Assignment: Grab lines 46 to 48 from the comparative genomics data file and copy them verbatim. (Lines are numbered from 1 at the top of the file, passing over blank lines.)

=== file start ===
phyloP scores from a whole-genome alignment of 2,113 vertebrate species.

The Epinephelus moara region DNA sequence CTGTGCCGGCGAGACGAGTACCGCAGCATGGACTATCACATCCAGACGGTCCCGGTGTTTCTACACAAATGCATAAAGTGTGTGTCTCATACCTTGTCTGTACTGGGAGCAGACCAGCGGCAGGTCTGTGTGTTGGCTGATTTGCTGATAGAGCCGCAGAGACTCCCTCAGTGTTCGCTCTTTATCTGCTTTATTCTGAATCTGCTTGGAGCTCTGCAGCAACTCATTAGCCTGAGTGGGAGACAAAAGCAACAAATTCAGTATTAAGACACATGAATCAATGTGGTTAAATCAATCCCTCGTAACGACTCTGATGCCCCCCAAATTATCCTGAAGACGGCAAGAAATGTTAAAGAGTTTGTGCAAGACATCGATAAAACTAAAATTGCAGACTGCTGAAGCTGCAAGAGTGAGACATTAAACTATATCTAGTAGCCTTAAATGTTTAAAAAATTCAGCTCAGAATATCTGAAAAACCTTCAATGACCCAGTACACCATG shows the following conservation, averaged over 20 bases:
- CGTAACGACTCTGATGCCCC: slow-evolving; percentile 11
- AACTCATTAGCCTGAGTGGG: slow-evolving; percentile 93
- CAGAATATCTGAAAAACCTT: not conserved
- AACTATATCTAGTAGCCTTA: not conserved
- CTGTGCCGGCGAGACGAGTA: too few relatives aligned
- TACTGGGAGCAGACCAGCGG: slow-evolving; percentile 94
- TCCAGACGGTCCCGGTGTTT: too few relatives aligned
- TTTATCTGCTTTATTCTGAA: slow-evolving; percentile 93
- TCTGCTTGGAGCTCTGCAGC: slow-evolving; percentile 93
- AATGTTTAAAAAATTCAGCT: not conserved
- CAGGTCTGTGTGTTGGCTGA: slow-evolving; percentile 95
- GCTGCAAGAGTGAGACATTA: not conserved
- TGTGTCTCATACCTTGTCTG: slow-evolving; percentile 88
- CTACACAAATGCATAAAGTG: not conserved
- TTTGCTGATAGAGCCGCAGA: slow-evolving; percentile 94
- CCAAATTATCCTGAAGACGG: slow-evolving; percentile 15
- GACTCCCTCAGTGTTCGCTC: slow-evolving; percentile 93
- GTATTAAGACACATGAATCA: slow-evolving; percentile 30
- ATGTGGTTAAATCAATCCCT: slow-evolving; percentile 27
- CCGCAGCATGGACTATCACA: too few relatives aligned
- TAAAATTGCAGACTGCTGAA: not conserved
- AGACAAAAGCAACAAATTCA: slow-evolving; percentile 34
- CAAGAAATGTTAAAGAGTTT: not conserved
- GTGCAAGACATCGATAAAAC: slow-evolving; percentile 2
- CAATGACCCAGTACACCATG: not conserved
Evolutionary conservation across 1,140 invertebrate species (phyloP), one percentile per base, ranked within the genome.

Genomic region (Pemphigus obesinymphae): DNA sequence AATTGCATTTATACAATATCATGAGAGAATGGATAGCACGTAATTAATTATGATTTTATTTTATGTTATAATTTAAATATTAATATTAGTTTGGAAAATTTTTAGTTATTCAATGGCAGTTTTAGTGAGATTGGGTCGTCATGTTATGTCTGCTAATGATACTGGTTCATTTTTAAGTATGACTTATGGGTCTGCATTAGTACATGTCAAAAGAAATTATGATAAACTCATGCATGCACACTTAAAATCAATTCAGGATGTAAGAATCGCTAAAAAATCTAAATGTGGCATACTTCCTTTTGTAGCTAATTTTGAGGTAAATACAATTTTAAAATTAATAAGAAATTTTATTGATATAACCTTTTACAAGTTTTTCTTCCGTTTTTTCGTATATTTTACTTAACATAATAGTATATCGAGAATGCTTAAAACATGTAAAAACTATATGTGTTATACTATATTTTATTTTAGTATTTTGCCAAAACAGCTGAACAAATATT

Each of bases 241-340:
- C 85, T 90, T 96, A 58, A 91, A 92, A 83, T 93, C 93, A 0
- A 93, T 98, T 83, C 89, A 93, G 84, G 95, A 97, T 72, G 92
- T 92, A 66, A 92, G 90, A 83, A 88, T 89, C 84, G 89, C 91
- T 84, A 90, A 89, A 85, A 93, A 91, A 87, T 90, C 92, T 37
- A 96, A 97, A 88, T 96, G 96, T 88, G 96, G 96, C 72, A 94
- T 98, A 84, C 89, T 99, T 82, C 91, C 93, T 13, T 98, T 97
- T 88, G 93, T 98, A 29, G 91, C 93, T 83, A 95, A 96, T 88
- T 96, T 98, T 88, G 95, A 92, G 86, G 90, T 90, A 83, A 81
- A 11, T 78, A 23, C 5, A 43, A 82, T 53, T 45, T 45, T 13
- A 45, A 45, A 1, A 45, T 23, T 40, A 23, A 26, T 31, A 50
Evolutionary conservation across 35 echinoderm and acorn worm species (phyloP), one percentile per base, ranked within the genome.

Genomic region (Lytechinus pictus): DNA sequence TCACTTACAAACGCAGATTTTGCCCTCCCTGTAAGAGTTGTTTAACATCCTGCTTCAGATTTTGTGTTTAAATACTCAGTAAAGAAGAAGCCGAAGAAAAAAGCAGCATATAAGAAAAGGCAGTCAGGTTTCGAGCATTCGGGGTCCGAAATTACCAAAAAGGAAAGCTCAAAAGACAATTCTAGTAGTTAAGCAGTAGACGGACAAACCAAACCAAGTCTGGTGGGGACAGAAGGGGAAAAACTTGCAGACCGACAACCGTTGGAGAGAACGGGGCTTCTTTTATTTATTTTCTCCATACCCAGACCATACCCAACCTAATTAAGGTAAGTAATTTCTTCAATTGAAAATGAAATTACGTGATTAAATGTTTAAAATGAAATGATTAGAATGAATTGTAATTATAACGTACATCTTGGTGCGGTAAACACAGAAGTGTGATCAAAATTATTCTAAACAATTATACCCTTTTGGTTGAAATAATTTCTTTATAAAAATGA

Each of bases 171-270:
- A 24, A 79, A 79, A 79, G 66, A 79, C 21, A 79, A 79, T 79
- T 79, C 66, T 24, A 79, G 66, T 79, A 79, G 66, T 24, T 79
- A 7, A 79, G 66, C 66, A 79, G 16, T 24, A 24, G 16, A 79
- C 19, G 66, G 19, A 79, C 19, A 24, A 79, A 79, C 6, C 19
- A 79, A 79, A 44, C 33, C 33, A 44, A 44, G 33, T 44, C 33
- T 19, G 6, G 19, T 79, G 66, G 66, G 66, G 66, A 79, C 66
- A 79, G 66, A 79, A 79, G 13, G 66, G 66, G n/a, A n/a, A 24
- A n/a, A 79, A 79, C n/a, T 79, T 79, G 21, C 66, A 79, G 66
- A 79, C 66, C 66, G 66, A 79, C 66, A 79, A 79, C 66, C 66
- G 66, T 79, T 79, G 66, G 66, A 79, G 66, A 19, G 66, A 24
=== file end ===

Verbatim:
- A 7, A 79, G 66, C 66, A 79, G 16, T 24, A 24, G 16, A 79
- C 19, G 66, G 19, A 79, C 19, A 24, A 79, A 79, C 6, C 19
- A 79, A 79, A 44, C 33, C 33, A 44, A 44, G 33, T 44, C 33